Unit 2, my beloved unit, has come across quite a feature in the past few weeks. Not just a rodent burrow, but the beginnings of a rodent condominium. In a site like the one we are digging in, rodent burrows are not unusual, but they are incredibly frustrating. After Dr. Jocelyn Knauf’s lecture, I found myself reviewing the information we have learned in the past several weeks regarding context, and the effect the rodent burrow has on the interpretation of our unit.
According to “Artifacts and Active Voices: Material Culture as Social Discourse” by Mary Beaudry, Lauren J. Cook and Stephen A. Mrozowksi, in an archaeological context, the deposits of an urban area often result from rapid depositional episodes. These episodes can include many stratigraphic sediment layers, which can be missed if one is not careful. These layers can correspond with changes in household-level events such as changing waste-deposit systems or water/sewer management facilities.
Stratigraphic layers or features can be identified through their texture and color. To the untrained eye, they are sometimes difficult to discern, but under the careful watch of our TA’s, we have been fairly successful at identifying each layer. With the emergence of the rodent burrow, which cut through a separate feature as well as the rest of the unit (and continues outside of the unit), it has become more difficult to identify the stratigraphic layers.
The rodent burrow stretches across the majority of the North wall of our unit, and the creature inhabiting it has worked its way through several layers, in the process hypothetically pushing artifacts down to other layers and kicking up artifacts that were in lower layers. This displacement of artifacts, the creation of an entirely different kind of soil surrounding the rodent burrow and the lack of stability of the soil layers on top of the rodent burrow have created an unfavorable condition for our unit.
The most difficult element of the emergence of the rodent burrow is that of its effect on a feature that our unit came across. The feature we found (prior to the rodent burrow) on the surface extended as a semi-circle placed on the East wall of our unit. We bisected this feature in order to better identify the soil levels and account for any student error in the process. The North side of the feature was excavated first, but before the shape of the North side of the unit could be fully identified, the rodent burrow impeded on our progress and the excavation of the feature was paused. After removing the burrow in its entirety, we found that we were unable to determine what the edge of the feature looked like—which could have been integral to its identification. Within the feature (not the rodent burrow) we found brick, coal, mortar, ceramic pieces, a marble and numerous modern synthetic artifacts indicating initially a layer of yard scatter, followed by a layer of “fill”.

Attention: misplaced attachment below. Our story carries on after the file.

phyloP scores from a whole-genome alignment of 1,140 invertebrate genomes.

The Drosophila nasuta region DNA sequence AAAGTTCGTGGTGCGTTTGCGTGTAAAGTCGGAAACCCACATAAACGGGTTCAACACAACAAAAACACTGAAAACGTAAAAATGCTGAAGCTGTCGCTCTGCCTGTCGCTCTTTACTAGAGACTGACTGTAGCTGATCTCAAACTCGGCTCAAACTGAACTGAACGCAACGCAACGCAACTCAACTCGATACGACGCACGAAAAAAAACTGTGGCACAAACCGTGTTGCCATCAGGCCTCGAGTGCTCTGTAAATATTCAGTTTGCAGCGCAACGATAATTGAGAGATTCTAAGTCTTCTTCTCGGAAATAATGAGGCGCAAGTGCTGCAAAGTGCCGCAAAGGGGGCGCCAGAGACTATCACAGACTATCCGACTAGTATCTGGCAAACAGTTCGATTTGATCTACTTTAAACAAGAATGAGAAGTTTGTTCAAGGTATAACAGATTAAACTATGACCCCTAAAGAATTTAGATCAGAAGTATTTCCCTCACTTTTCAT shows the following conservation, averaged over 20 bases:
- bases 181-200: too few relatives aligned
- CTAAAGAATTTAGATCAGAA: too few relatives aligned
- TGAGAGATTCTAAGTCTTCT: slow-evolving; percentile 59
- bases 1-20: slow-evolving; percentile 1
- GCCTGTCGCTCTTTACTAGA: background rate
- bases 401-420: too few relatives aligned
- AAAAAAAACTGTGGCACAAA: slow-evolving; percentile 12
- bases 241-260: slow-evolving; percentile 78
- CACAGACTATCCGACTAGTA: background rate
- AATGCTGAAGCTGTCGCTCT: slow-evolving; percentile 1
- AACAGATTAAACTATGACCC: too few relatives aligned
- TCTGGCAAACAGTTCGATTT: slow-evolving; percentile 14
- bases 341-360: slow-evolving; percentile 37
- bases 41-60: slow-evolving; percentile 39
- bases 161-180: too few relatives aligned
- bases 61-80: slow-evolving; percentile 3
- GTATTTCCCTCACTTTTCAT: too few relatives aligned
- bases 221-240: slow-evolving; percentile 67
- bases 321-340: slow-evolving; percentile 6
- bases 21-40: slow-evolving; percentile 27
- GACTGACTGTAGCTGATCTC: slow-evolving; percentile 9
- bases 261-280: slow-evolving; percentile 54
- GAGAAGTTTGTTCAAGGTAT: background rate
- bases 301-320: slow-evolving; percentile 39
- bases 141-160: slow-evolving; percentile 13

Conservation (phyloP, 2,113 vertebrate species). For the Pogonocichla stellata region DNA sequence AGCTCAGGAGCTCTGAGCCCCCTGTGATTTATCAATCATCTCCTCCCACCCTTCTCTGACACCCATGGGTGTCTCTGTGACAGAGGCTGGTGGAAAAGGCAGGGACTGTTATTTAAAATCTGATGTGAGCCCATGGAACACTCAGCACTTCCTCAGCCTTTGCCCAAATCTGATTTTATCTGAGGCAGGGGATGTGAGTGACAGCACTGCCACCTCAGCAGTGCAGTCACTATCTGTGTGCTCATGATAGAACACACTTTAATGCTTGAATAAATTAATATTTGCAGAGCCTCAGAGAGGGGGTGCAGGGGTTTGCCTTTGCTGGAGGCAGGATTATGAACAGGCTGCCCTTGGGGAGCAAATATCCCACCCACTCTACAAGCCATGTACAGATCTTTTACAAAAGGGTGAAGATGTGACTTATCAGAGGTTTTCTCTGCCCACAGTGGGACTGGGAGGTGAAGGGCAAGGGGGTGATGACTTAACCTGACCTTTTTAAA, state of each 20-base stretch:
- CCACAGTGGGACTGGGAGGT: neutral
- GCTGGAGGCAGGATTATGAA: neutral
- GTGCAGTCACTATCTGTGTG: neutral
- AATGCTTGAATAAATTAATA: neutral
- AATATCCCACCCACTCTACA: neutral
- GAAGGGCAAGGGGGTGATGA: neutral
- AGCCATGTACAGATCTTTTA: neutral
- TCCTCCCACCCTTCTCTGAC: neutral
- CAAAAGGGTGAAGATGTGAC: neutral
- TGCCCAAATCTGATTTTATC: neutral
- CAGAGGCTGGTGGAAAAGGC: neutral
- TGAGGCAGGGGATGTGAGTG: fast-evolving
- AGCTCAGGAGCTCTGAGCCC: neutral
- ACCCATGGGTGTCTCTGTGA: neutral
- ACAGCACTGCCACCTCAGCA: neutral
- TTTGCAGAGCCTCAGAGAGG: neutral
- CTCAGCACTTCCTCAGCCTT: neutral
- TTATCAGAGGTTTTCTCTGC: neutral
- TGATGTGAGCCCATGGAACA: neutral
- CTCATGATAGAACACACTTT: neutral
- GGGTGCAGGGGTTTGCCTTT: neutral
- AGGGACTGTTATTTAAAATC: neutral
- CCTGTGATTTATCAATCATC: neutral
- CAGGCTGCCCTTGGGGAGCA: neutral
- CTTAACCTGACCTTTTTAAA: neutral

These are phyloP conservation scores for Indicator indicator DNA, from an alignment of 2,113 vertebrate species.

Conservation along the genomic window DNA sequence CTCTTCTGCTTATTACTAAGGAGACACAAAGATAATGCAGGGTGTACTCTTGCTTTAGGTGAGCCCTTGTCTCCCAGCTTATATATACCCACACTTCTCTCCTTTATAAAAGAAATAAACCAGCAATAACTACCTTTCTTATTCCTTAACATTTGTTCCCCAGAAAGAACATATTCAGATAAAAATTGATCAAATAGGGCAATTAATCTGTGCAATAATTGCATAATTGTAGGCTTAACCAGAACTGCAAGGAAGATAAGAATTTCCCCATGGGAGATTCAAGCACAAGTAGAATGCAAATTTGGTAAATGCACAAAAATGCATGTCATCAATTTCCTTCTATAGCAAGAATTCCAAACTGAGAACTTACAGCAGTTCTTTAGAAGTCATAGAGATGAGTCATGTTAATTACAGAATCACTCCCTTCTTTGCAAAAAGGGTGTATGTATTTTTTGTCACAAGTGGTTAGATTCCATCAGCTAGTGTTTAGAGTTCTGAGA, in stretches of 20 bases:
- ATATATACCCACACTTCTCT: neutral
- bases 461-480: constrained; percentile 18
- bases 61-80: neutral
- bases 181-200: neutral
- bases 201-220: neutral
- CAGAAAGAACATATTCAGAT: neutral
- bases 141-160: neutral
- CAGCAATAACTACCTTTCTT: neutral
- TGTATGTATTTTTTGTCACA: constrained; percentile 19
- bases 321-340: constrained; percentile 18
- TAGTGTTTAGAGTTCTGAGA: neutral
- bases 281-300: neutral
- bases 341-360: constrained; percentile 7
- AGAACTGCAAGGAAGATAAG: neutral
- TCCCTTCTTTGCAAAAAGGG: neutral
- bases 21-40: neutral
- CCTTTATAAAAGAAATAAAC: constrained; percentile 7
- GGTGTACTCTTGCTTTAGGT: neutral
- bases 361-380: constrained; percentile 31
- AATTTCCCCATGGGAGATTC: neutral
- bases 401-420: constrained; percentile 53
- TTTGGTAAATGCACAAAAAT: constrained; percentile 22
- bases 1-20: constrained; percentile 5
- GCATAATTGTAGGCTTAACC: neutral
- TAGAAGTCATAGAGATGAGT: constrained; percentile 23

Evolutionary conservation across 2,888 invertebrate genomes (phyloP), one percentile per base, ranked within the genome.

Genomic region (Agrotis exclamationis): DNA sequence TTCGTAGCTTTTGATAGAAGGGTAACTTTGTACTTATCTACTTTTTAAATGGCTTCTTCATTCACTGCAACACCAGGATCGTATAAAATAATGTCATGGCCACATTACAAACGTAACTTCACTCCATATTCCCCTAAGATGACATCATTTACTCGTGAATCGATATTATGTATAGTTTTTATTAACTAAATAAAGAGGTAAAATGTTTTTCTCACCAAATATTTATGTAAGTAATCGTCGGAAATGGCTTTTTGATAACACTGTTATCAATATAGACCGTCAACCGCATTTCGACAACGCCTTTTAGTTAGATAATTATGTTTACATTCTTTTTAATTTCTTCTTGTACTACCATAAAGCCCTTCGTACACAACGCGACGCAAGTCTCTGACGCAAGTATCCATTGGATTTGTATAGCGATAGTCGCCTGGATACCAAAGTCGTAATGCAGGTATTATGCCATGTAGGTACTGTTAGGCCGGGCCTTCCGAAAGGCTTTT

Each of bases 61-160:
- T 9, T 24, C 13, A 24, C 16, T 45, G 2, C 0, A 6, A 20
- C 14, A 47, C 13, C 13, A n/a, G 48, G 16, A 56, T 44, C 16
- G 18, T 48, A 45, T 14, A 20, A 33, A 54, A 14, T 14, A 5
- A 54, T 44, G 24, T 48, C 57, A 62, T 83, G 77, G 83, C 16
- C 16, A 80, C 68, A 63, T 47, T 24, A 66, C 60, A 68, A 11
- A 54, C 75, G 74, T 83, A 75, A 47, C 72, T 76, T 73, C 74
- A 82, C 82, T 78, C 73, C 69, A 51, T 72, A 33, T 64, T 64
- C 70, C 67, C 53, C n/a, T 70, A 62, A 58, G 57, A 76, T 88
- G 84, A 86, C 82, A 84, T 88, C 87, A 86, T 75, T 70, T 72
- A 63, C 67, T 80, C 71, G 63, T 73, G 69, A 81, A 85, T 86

The South side of the feature was further excavated and was found to be plant remains. Fortunately, so far, the burrow is contained to the North side of the unit, indicating that our four-legged friends have not obscured the entire unit. The effect of any disturbance on a site are felt when attempting to understand what is going on in the soil. Disturbances that affect separate areas of the site, such as this one, deem the artifacts found within the disturbances problematic to use in an interpretation due to their lack of a concrete deposition layer. Deposition layers can be dated based on the artifacts found, a feat that is difficult to accomplish in an area that has been shifted around.
The term “rat hole” has become affectionately used in our description of the burrow. It impeded our progress for several days, but we are finally able to continue with the excavation of our unit. Although these disturbances are frustrating, they are not infrequent in the area. Learning how to deal with these disturbances is just one more challenge that my group has conquered.